The total number of new cars sold in 2019 fell by 6.8 per cent to 117,031 units compared to 2018. Interestingly, Skoda Ireland tells us it is projecting a slightly more optimistic result in 2020, with 120,000 passenger vehicle sales forecasted.
Despite this year’s decline, there is still a healthy appetite for vehicles, with 12.9 per cent more used car imports registered in 2019 compared to 2018. The biggest challenge for the industry over the last three years was the staggering 307,900 used imports that indirectly affected the new car market.
With the introduction of the new government NOx tax from January 1, a Skoda Ireland spokesman says used imports will not be as advantageous now. An example is a 2016 Skoda Superb 2.0 TDI 4x4 170bhp. Regardless of purchase price and excluding currency fluctuations, it claims this vehicle is subject to a further €2,400 NOx Tax in addition to Vehicle Registration Tax (VRT ). This is likely to increase the cost significantly of importing a used vehicle.
In the last 12 months the sale of electric vehicles has increased nearly threefold. Some 3,443 Battery Electric Vehicles (BEVs ) were delivered in 2019 compared to 1,233 in the same period last year.
Skoda claims the demand for BEVs will increase in line with consumer awareness of climate change and new model introductions from various brands. However, driving range and affordability are also key, and the introduction of 2020 Irish Car of the Year, the Kia Soul (and also the Kia Niro ) last year are examples of making the proposition more attractive.
However for now, diesel powered vehicles still dominate, accounting for 47 per cent of all vehicle sales in 2019 with 54,505 customers opting for diesel in 2019.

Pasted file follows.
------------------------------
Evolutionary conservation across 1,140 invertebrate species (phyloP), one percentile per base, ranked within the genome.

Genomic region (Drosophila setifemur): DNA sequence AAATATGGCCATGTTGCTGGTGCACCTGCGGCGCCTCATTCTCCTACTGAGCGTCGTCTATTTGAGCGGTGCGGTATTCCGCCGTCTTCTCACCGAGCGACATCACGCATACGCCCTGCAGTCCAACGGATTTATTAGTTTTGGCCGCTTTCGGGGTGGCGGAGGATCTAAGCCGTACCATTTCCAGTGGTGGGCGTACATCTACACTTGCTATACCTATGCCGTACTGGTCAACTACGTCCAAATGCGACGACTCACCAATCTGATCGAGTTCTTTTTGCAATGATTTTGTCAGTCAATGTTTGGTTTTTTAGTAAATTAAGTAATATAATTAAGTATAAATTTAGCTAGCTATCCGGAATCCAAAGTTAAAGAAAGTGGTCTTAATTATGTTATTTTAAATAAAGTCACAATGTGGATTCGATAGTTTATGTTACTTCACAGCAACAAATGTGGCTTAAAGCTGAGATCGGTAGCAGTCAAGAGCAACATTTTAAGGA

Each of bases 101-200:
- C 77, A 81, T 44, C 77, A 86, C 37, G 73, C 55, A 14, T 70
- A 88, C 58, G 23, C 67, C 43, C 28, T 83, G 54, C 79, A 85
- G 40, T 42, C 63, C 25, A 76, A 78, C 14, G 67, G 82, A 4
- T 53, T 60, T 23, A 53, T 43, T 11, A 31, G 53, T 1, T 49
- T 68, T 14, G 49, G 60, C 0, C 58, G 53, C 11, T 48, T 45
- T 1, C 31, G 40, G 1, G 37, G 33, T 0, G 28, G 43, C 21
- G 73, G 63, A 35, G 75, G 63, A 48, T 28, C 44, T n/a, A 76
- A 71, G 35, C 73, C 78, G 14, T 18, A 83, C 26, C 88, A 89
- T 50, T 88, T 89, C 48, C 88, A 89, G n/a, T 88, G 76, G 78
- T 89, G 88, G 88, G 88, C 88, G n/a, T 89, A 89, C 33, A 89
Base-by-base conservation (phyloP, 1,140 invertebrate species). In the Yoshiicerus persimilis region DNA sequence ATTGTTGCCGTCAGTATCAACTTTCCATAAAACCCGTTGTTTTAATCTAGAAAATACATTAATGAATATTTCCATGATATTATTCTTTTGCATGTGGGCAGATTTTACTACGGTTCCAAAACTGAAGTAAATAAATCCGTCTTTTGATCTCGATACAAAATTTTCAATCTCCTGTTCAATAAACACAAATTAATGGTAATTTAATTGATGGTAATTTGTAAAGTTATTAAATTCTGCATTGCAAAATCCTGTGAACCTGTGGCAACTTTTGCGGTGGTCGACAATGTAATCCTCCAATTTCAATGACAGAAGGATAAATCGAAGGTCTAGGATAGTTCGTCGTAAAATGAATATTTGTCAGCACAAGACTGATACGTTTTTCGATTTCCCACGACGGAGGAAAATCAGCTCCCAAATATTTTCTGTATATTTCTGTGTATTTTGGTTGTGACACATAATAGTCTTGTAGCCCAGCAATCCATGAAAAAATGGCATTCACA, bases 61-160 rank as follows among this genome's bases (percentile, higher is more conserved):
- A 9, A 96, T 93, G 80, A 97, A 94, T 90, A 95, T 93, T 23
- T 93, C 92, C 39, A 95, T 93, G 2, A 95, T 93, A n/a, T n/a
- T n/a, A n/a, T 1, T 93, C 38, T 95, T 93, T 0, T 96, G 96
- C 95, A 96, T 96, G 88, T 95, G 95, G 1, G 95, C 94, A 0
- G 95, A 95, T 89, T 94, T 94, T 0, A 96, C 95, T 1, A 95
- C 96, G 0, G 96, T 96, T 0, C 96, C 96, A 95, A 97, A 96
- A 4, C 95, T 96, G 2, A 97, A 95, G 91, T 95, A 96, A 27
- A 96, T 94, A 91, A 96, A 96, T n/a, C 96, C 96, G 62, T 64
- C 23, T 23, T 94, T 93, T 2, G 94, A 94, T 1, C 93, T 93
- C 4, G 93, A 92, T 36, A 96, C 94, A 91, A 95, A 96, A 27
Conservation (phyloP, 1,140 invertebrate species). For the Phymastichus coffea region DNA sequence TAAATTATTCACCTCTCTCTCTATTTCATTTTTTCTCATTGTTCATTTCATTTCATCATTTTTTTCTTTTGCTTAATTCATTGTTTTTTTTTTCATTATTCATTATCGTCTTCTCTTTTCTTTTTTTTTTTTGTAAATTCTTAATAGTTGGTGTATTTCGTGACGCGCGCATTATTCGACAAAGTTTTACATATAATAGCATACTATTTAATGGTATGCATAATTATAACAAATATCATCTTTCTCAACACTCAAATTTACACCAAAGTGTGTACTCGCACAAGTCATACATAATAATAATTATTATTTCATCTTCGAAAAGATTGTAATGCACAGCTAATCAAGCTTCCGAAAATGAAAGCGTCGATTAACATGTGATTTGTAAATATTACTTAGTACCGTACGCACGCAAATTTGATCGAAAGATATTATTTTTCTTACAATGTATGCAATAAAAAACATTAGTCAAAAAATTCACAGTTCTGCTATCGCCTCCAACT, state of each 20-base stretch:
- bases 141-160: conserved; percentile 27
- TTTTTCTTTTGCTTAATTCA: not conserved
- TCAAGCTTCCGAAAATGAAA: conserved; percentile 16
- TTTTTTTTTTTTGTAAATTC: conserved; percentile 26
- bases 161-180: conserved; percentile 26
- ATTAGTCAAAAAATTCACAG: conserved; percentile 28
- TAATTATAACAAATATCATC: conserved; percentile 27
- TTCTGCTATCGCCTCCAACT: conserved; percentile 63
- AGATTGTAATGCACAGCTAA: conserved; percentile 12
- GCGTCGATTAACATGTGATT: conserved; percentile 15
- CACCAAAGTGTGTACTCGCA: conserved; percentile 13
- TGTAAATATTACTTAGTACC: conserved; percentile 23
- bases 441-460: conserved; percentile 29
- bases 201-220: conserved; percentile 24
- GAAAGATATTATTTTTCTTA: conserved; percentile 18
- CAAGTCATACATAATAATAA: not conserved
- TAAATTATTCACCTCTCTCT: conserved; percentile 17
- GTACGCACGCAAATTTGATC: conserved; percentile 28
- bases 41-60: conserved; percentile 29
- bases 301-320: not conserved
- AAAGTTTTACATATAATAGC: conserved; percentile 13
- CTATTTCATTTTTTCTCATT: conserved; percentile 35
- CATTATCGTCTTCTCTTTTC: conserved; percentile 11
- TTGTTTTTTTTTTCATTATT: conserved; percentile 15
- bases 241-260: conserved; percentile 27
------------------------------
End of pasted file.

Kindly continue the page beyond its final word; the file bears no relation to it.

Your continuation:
Skoda also claims that petrol and diesel vehicles will likely account for 85 per cent of new vehicle sales in 2020 as a result of electric vehicle technology, especially battery range, still in development and infrastructure roll-out.
Plug in Hybrid Vehicles (PHEVs ) are seen by some as a stepping stone to an electric future and provide the best of both worlds, with the ability to drive on pure electric power in isolation - or in combination with a modern petrol engine. PHEVs have also seen significant growth in the last year with 1,343 vehicles delivered in 2019, an increase of 85 per cent on the same period last year. Skoda Ireland is predicting further PHEV sales growth in 2020, and it points to 250 deliveries alone planned of its own new Superb iV PHEV.
Automatic transmissions were once exclusive to premium vehicles, but are now becoming much more prevalent in the Irish market. Between 2016 and 2019 automatic vehicle sales have grown by 55 per cent to 38,705 units last year. One in three new cars sold in 2019 was an automatic. Skoda saysthis growth can be attributed to changing customer behaviour and improved transmission technologies, such as the efficient seven-speed DSG automatics offered in their vehicles.
Colour trends have changed little in the last year. The most popular vehicle colour of 2019 by a considerable margin was grey (43,495 ) followed by black (21,010 ). However, colour trends have changed over time. White, for example, remains a opular colour, with 17,353 vehicles delivered in 2019 - an incredible 2,205 per cent increase compared to a decade ago when only 753 customers purchased a white vehicle in 2009.
Commenting on 2019, John Donegan, brand director of Skoda Ireland, said the industry was changing at a faster pace than ever before.
"Electrification, digitalisation and alternative mobility solutions will provide challenges and opportunities for our brand in the coming years.”